The 1978 series holds more than a few surprises in context of the trope it employs that is a classic in British children’s fantasy. You know the one, where a child is sent away to live with a distant relative, sometimes because they are orphaned, sometimes because the parents travel or are too rich to actually have time for the children. Sometimes war sends them to the countryside. In Come Back Lucy, the title character is an orphan (Emma Bakhle) sent to live with her great aunt, but that’s just where the story begins and moves onto subversive.

In fact, Lucy does live a precious, cloistered life with her great aunt, immersed in an old fashioned world that offers Lucy comfort, but also enchantment. Rather than that being the beginning of a magical adventure, the great aunt dies and Lucy finds herself being shipped off the the city with a family of relations that challenge her very notions of what is proper. The kids are loud and animated, plan parties, and attend young socialists meetings, while the parents are intellectuals with African art hanging all over the place and taking a lax approach to parenting. In Lucy’s eyes, this just isn’t done.

Lucy gets an escape from this overwhelming situation when she encounters Alice, an inhabitant of the house from 100 years before. Lucy keeps going back and forth between the disheveled present and the terribly well-postured past as Alice tries to entice Lucy to stay in the past with her — genuinely, at first, but then with an obsessive overtone that seems very unhealthy at best and dangerous at worst. Lucy finds herself darting back and forth, unable to decide what era she was truly meant to be in.

The presentation of Aunt Gwen (Phyllida Law), Uncle Peter (Royce Mills), and their kids — Patrick (Russell Lewis), Rachel (Oona Kirsch), and the rambunctious Bill (François Evans) — is what makes the series so engaging. At first, the viewer is almost as inclined to dismiss them as Lucy is. After all, we’ve all read the Narnia books, we all know about how proper children should behave. But as you get to know the family, you begin to love their energy and chaos, and view it as exactly what Lucy needs after being held prisoner in the past, first with her great aunt and then with Alice. They are a call for Lucy to open up her mind to reality and offering acceptance to things she doesn’t understand — mirrored, in fact, by the family’s attempted embrace of Lucy despite her distant and alien manner.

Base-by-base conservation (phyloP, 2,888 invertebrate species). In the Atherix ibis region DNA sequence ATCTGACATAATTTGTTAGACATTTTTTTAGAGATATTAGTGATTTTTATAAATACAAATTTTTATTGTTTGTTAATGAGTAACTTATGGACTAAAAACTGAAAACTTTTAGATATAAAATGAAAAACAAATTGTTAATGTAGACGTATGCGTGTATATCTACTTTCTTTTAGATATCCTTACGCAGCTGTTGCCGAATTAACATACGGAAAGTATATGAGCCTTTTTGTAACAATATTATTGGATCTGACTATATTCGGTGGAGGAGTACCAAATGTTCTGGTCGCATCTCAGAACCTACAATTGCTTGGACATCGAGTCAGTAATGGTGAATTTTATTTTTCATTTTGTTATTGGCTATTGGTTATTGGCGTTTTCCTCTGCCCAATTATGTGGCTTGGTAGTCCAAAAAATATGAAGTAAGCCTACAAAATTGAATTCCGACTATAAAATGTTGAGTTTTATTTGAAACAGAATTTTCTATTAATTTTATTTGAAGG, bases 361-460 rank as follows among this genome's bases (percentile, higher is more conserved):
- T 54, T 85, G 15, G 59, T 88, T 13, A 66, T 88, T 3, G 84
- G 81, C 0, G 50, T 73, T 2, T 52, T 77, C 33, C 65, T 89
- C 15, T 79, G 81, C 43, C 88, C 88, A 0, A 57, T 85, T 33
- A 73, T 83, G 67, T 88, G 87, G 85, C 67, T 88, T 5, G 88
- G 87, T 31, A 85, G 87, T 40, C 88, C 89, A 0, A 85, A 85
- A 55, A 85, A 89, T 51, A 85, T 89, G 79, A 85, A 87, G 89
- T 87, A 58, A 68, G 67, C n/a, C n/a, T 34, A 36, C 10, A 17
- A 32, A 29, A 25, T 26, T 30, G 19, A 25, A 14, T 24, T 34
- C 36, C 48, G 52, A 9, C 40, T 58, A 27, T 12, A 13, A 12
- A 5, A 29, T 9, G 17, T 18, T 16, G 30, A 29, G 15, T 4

At the same time, I can’t say I’ve ever seen a television show for kids acknowledge the complexity of a child’s psychology and take adults to task for not quite getting it right. There is a level where Aunt Gwen and Uncle Peter needed to step up, even though they thought they were doing the right thing, in a sort ’70s sort of “I’m okay, you’re okay way.” It’s a viewpoint that demands emotional action of all parties involved and says very plainly that relationships require understanding and patience, sure, but also strong expressions of the desire to have that relationship. The family is saying to Lucy “Come in, make yourself at home, be yourself,” but Lucy, in fact, has no self and has never had a home, and it’s up to the family to help her figure out how to do that. Unfortunately, Alice is there to pick up on their failure.

If it seems like I’m focusing more on the family dynamic than the time-travelly supernatural story, it’s because that’s the central point of the show and it’s real. The incidents with Alice function as a part of Lucy’s private journey to decompress from her experience with her great aunt and learn to not only trust people, but the wide world itself. Come Back Lucy is emotionally sophisticated while still maintaining a ’70s energy and a broad sense of chaos that makes it one of the best ’70s kids shows I’ve seen.

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